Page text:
Pediatriciansarevaluable resourcea, but do not discount your own observations and knowledge of your child. It is important that parents educate themselves to differentiate between typical, and atypical, behaviours. Keep monitoringyour child’s development and behaviours, act swiftly if you have concerns, trust your instincts,and seek advice from an ASD professional. Early intervention is the best kind of intervention. The biggest barrier to effective treatment is acting too late, and unfortunately this is often the case when pediatricians miss the ASD. In any case, regardless of whether your child has ASD, a developmental disorder, or is slow to develop, your child can benefit from early intervention.
INTENSIVE EARLY INTERVENTION
The rate at which a child develops varies greatly, and parents and healthcare professionals often hope that the child will eventually catch up. If a midwife, nurse, childcare worker, or kindergarten teacher raises concerns about your child’s development, this might come as a shock. If you had some pre-existing concerns yourself, you may feel guilty for not acting sooner. Allparents react differently to a suggestion of ASD. Some parents spring into action, seeking information andadvice, whilst others refuse to accept the permanency of the disorder and do nothing. Some parentsfeel guilty or ashamed and may hide their concerns from family members and friends.
When it comes to ASD, intensive early intervention is vital. If therapies are started soon, ideally by the age of 18 months, yourchild will have a greater chance of behavioural change.
However, at whatever age, there are therapies to reduce the behavioural symptoms of ASD.
GASTROINTESTINAL DYSFUNCTION AND AUTISM
Stomach pains, diarrhea, constipation, bloating, flatulence, and humping are all signs of intestinal disorders. In 2010, a multidisciplinary panel of experts reviewed the medical literature on these physical symptoms in children with the aim of generating evidence-based recommendations (see[LINK]). The panel came to the consensus that (a) gastrointestinal disorders and associated symptoms are commonly reported in ASD and (b) care providers should be aware that problematic behaviours in patients with ASD may be a primary symptom of underlying gastrointestinal disorders.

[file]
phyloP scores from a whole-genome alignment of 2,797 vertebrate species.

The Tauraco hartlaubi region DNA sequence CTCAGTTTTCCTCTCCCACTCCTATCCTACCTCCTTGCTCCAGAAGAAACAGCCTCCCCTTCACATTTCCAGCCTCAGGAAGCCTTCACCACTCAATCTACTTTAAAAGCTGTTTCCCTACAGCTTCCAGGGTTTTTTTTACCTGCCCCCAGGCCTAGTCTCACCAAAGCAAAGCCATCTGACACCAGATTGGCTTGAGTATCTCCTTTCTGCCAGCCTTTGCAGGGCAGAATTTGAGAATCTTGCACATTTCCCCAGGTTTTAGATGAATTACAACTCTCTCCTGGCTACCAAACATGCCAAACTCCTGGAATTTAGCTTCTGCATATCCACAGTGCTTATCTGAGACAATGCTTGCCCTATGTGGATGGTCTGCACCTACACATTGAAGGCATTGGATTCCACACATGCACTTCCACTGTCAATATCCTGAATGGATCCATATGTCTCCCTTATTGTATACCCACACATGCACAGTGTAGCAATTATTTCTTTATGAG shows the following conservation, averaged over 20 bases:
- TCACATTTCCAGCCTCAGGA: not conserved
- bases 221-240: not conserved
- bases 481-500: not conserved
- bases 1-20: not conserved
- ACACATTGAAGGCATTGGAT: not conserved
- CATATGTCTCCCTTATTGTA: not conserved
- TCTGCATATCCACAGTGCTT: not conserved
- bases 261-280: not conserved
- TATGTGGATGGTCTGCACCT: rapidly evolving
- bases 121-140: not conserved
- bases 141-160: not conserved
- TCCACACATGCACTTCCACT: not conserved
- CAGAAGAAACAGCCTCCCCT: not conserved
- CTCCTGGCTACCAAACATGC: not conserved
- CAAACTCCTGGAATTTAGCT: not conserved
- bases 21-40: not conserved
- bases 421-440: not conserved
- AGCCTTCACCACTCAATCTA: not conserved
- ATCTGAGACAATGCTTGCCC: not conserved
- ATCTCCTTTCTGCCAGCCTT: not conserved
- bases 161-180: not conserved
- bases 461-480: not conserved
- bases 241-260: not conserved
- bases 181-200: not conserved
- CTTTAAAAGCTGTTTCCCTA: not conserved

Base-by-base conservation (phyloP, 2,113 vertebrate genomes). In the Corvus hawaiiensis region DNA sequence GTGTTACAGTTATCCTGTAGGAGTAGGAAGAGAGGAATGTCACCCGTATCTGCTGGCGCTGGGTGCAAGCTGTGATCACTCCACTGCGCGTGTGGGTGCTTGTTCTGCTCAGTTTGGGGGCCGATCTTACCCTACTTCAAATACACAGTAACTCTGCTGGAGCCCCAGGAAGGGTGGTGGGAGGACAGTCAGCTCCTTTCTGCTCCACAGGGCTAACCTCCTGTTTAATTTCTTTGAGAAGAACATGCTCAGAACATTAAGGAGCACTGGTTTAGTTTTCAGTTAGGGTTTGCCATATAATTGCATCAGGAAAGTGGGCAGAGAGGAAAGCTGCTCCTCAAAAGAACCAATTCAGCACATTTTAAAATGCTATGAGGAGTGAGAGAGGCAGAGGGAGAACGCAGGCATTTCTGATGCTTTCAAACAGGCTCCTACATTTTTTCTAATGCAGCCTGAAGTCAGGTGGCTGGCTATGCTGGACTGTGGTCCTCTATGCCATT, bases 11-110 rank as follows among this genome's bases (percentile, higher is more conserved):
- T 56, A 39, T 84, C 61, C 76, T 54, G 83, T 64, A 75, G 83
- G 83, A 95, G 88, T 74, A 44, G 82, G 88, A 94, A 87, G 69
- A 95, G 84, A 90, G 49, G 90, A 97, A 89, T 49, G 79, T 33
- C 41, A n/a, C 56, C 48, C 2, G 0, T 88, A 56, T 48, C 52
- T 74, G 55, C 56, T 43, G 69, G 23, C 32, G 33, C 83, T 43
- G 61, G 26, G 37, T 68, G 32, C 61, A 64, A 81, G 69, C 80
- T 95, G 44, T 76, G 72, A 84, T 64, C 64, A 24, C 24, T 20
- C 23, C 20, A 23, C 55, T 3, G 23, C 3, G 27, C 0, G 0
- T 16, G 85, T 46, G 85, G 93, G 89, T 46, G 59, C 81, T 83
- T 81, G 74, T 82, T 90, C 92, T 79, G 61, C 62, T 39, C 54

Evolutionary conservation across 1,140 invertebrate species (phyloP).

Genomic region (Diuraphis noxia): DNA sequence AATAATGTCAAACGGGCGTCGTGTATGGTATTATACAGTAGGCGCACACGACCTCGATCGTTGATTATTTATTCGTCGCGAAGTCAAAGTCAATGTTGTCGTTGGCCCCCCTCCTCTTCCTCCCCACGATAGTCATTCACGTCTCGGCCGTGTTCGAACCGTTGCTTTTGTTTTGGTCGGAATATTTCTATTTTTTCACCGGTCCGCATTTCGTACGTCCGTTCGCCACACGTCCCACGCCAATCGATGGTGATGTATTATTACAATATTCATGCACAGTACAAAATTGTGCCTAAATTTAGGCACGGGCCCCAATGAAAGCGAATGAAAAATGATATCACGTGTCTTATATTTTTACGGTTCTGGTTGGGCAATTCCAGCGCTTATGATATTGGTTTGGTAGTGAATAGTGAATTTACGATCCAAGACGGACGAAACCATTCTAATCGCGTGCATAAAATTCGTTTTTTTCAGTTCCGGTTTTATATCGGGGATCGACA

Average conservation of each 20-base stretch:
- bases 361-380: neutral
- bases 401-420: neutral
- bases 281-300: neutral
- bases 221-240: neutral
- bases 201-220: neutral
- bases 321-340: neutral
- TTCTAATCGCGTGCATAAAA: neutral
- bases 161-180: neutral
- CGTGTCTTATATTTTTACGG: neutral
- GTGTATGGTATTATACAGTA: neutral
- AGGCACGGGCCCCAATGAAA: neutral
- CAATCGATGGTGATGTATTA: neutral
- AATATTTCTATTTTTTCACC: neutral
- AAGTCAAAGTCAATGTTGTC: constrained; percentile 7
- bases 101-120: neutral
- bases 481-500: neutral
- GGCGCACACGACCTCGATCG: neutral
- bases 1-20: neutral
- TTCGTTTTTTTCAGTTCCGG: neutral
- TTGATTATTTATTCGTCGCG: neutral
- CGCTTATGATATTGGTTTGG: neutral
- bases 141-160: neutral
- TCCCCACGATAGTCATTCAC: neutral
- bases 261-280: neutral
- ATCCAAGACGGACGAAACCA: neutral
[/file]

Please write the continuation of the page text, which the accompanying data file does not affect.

Thus, it is imperative that all children have gastrointestinal concerns thoroughly assessed.
AUTISM AND TANTRUMS
Screaming and tantrums are often seen in children with ASD. However, these tantrums can be associated with gastrointestinal disorders, and are not necessarily the result of ASD.
Gastrointestinal disorders are often related to nutrient deficiencies, food sensitivities, and reactions to food colourings, additives, and preservatives that some people cannot process.
The difference is the pervasive nature of the tantrums in childrenwith ASD.
It is important to know that the earliest signs of ASDare not necessarily abnormal behaviours, but rather the lack/absence of normal behaviours. A baby or infant with ASD may seem quiet and ‘easy’ due to their lack of activity.
Many children with ASD start to develop communication skills, respond socially, and play appropriately, beforeregressing between the ages of 12-24 months. At this age many withdraw, become socially and emotionally isolated, and lose some (or all) of the language that they had previously acquired. Developmental regression of this nature can be a sign of regressive autism. The regressive nature of this ASD suggests that there is a mechanism at play that causesdamage to the developing brain. If ASD is diagnosed,and therapies are started early, there is high chance that developmental regression will be halted.